Gray ousts former Catania aide from health-care post

Mayor Vincent C. Gray (D) continues to expand his influence over the city agency that oversees spending on health-care programs, ousting a former aide to council member David A. Catania (I-At Large) from the office.

From 2008 through last July, Genee Unger served as chief operating officer for the Department of Health Care Finance, which oversees spending on Medicaid and other government-run health-care programs. Unger then went to work as the agency’s “director of internal improvements.”

But Unger, an at-will city employee, recently received word from the mayor’s office that her “services were no longer needed,” said Wayne Turnage, whom Gray appointed in January to lead the agency that controls one-fourth of the city budget.

“She served at the pleasure of the mayor as we all do,” said Turnage, who declined further comment, calling it a personnel matter.

Before joining the agency, Unger served as a deputy committee clerk under Catania, chairman of the Health Committee.

In recent years, some city leaders have accused Catania of trying to micromanage the health-care agency from his perch as a committee chairman.

Catania has long denied that he helped Unger get a job at the agency, but her role within the agency has become fodder for Catania’s critics, including council member Marion Barry (D-Ward 8).

Although former mayor Adrian M. Fenty (D) gave Catania wide latitude to influence decisions within the agency, there have been mounting signs that Gray wants to dilute some of his power over the direction of health policy.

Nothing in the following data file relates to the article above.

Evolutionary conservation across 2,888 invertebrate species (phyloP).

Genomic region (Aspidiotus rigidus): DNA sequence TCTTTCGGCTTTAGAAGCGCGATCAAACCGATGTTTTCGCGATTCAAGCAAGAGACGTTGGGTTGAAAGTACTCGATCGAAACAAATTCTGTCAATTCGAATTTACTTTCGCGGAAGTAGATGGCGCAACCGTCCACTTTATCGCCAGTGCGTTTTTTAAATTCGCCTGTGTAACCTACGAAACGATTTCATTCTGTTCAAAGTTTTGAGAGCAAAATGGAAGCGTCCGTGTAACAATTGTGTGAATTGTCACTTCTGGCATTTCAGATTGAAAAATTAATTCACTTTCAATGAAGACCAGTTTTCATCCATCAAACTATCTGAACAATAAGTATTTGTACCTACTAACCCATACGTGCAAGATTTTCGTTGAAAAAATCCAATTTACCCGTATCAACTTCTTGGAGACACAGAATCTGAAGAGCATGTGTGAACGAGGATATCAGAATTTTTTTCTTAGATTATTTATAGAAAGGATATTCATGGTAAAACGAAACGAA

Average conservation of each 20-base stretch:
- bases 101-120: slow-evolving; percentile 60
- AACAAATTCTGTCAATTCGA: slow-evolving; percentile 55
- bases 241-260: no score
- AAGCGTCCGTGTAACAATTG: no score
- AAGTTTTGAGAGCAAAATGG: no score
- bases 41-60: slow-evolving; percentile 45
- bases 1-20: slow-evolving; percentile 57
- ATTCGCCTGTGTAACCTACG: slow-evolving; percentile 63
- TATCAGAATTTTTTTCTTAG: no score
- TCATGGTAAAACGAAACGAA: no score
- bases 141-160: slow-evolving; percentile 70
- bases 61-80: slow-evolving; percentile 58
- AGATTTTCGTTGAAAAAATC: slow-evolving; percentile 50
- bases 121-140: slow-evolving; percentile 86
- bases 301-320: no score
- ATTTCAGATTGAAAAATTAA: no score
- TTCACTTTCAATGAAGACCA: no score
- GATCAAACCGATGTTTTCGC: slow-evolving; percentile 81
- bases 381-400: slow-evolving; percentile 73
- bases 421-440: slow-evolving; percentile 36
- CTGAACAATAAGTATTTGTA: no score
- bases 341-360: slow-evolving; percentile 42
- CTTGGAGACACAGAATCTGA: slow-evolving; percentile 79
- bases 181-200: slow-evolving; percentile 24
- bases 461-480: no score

In January, Gray hired former mayoral candidate Sulaimon Brown as a $110,000-a-year special assistant within the agency. In interviews with The Washington Post, Brown alleged that he was hired to help keep Catania’s influence within the agency in check.

But Turnage fired Brown a few weeks later after several agency employees complained about his behavior, including giving a Valentine’s Day gift to a young female staffer. Questions were also raised about Brown’s résumé and arrest record.

When told last week of Unger’s dismissal, Catania said the Gray administration is “doing their best to cleanse themselves of all of their talent.”

“Before Genee Unger came along, Medicaid every year was a material weakness in our (budget), but she went there a couple years ago to right our system and … it appears she was fired for that,” Catania said. “It is interesting who this mayor has selected to bring into this administration. It seems to be based a lot on personal petty vendettas and not competence.”

Tim Craig is The Post’s bureau chief in Pakistan. He has also covered conflicts in Iraq, Afghanistan and within the District of Columbia government.

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